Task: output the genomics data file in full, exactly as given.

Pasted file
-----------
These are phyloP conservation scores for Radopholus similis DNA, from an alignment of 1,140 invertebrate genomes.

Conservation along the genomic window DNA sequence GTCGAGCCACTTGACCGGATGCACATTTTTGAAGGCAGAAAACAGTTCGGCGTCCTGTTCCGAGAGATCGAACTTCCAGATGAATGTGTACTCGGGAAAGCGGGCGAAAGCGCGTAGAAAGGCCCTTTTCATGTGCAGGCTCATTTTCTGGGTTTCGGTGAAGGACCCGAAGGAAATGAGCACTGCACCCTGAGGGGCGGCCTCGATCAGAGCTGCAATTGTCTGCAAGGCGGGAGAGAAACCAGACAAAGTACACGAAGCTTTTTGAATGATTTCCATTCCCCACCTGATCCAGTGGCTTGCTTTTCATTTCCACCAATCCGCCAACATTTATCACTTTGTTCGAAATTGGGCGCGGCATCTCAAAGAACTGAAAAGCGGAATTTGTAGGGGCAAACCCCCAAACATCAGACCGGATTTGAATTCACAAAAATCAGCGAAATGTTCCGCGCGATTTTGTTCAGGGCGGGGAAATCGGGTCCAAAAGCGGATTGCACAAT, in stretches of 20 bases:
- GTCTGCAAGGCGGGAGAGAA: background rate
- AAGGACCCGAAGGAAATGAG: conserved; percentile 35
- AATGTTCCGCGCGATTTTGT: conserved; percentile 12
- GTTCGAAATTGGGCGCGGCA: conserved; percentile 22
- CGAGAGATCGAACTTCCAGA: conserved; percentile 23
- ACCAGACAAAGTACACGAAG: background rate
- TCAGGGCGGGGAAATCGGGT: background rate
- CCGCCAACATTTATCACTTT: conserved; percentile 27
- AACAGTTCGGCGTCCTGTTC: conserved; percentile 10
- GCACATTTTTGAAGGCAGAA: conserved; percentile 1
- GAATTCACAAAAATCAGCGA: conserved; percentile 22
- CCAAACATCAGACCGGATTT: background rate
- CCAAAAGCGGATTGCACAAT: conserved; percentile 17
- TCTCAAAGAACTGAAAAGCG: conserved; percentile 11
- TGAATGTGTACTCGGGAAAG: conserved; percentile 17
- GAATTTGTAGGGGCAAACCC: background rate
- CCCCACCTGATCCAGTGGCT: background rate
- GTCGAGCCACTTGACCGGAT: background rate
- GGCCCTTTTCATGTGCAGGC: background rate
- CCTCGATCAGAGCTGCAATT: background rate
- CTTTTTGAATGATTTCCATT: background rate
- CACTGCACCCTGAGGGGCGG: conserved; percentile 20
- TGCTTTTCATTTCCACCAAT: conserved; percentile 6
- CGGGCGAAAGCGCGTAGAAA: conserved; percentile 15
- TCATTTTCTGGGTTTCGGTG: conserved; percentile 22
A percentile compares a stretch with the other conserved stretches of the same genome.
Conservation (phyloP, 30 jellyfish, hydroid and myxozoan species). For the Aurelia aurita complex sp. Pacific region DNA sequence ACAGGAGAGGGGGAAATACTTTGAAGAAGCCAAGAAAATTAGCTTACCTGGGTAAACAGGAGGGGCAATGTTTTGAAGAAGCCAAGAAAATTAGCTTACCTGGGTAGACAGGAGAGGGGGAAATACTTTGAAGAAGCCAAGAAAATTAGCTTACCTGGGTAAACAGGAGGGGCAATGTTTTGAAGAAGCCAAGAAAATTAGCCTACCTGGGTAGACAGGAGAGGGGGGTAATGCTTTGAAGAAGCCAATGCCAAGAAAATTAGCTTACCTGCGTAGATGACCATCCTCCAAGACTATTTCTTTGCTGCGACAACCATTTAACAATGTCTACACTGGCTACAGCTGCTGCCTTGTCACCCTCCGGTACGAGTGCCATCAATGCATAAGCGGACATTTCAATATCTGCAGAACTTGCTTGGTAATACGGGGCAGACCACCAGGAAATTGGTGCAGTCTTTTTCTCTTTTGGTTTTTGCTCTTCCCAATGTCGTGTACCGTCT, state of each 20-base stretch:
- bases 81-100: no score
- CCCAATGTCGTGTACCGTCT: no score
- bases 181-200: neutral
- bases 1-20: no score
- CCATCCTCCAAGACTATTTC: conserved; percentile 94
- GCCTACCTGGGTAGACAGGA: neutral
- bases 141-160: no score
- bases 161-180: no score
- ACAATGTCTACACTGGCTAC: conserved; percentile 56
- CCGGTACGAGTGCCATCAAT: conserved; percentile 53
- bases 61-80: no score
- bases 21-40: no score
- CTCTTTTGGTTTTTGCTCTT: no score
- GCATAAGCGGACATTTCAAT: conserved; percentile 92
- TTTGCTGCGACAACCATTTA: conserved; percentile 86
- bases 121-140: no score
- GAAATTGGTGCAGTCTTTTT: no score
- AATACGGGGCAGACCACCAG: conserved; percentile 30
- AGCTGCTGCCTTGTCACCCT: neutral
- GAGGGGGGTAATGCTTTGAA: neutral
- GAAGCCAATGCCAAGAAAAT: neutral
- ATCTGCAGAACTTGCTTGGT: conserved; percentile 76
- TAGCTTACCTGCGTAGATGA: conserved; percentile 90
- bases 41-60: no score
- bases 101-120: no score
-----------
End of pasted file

These are phyloP conservation scores for Radopholus similis DNA, from an alignment of 1,140 invertebrate genomes.

Conservation along the genomic window DNA sequence GTCGAGCCACTTGACCGGATGCACATTTTTGAAGGCAGAAAACAGTTCGGCGTCCTGTTCCGAGAGATCGAACTTCCAGATGAATGTGTACTCGGGAAAGCGGGCGAAAGCGCGTAGAAAGGCCCTTTTCATGTGCAGGCTCATTTTCTGGGTTTCGGTGAAGGACCCGAAGGAAATGAGCACTGCACCCTGAGGGGCGGCCTCGATCAGAGCTGCAATTGTCTGCAAGGCGGGAGAGAAACCAGACAAAGTACACGAAGCTTTTTGAATGATTTCCATTCCCCACCTGATCCAGTGGCTTGCTTTTCATTTCCACCAATCCGCCAACATTTATCACTTTGTTCGAAATTGGGCGCGGCATCTCAAAGAACTGAAAAGCGGAATTTGTAGGGGCAAACCCCCAAACATCAGACCGGATTTGAATTCACAAAAATCAGCGAAATGTTCCGCGCGATTTTGTTCAGGGCGGGGAAATCGGGTCCAAAAGCGGATTGCACAAT, in stretches of 20 bases:
- GTCTGCAAGGCGGGAGAGAA: background rate
- AAGGACCCGAAGGAAATGAG: conserved; percentile 35
- AATGTTCCGCGCGATTTTGT: conserved; percentile 12
- GTTCGAAATTGGGCGCGGCA: conserved; percentile 22
- CGAGAGATCGAACTTCCAGA: conserved; percentile 23
- ACCAGACAAAGTACACGAAG: background rate
- TCAGGGCGGGGAAATCGGGT: background rate
- CCGCCAACATTTATCACTTT: conserved; percentile 27
- AACAGTTCGGCGTCCTGTTC: conserved; percentile 10
- GCACATTTTTGAAGGCAGAA: conserved; percentile 1
- GAATTCACAAAAATCAGCGA: conserved; percentile 22
- CCAAACATCAGACCGGATTT: background rate
- CCAAAAGCGGATTGCACAAT: conserved; percentile 17
- TCTCAAAGAACTGAAAAGCG: conserved; percentile 11
- TGAATGTGTACTCGGGAAAG: conserved; percentile 17
- GAATTTGTAGGGGCAAACCC: background rate
- CCCCACCTGATCCAGTGGCT: background rate
- GTCGAGCCACTTGACCGGAT: background rate
- GGCCCTTTTCATGTGCAGGC: background rate
- CCTCGATCAGAGCTGCAATT: background rate
- CTTTTTGAATGATTTCCATT: background rate
- CACTGCACCCTGAGGGGCGG: conserved; percentile 20
- TGCTTTTCATTTCCACCAAT: conserved; percentile 6
- CGGGCGAAAGCGCGTAGAAA: conserved; percentile 15
- TCATTTTCTGGGTTTCGGTG: conserved; percentile 22
A percentile compares a stretch with the other conserved stretches of the same genome.
Conservation (phyloP, 30 jellyfish, hydroid and myxozoan species). For the Aurelia aurita complex sp. Pacific region DNA sequence ACAGGAGAGGGGGAAATACTTTGAAGAAGCCAAGAAAATTAGCTTACCTGGGTAAACAGGAGGGGCAATGTTTTGAAGAAGCCAAGAAAATTAGCTTACCTGGGTAGACAGGAGAGGGGGAAATACTTTGAAGAAGCCAAGAAAATTAGCTTACCTGGGTAAACAGGAGGGGCAATGTTTTGAAGAAGCCAAGAAAATTAGCCTACCTGGGTAGACAGGAGAGGGGGGTAATGCTTTGAAGAAGCCAATGCCAAGAAAATTAGCTTACCTGCGTAGATGACCATCCTCCAAGACTATTTCTTTGCTGCGACAACCATTTAACAATGTCTACACTGGCTACAGCTGCTGCCTTGTCACCCTCCGGTACGAGTGCCATCAATGCATAAGCGGACATTTCAATATCTGCAGAACTTGCTTGGTAATACGGGGCAGACCACCAGGAAATTGGTGCAGTCTTTTTCTCTTTTGGTTTTTGCTCTTCCCAATGTCGTGTACCGTCT, state of each 20-base stretch:
- bases 81-100: no score
- CCCAATGTCGTGTACCGTCT: no score
- bases 181-200: neutral
- bases 1-20: no score
- CCATCCTCCAAGACTATTTC: conserved; percentile 94
- GCCTACCTGGGTAGACAGGA: neutral
- bases 141-160: no score
- bases 161-180: no score
- ACAATGTCTACACTGGCTAC: conserved; percentile 56
- CCGGTACGAGTGCCATCAAT: conserved; percentile 53
- bases 61-80: no score
- bases 21-40: no score
- CTCTTTTGGTTTTTGCTCTT: no score
- GCATAAGCGGACATTTCAAT: conserved; percentile 92
- TTTGCTGCGACAACCATTTA: conserved; percentile 86
- bases 121-140: no score
- GAAATTGGTGCAGTCTTTTT: no score
- AATACGGGGCAGACCACCAG: conserved; percentile 30
- AGCTGCTGCCTTGTCACCCT: neutral
- GAGGGGGGTAATGCTTTGAA: neutral
- GAAGCCAATGCCAAGAAAAT: neutral
- ATCTGCAGAACTTGCTTGGT: conserved; percentile 76
- TAGCTTACCTGCGTAGATGA: conserved; percentile 90
- bases 41-60: no score
- bases 101-120: no score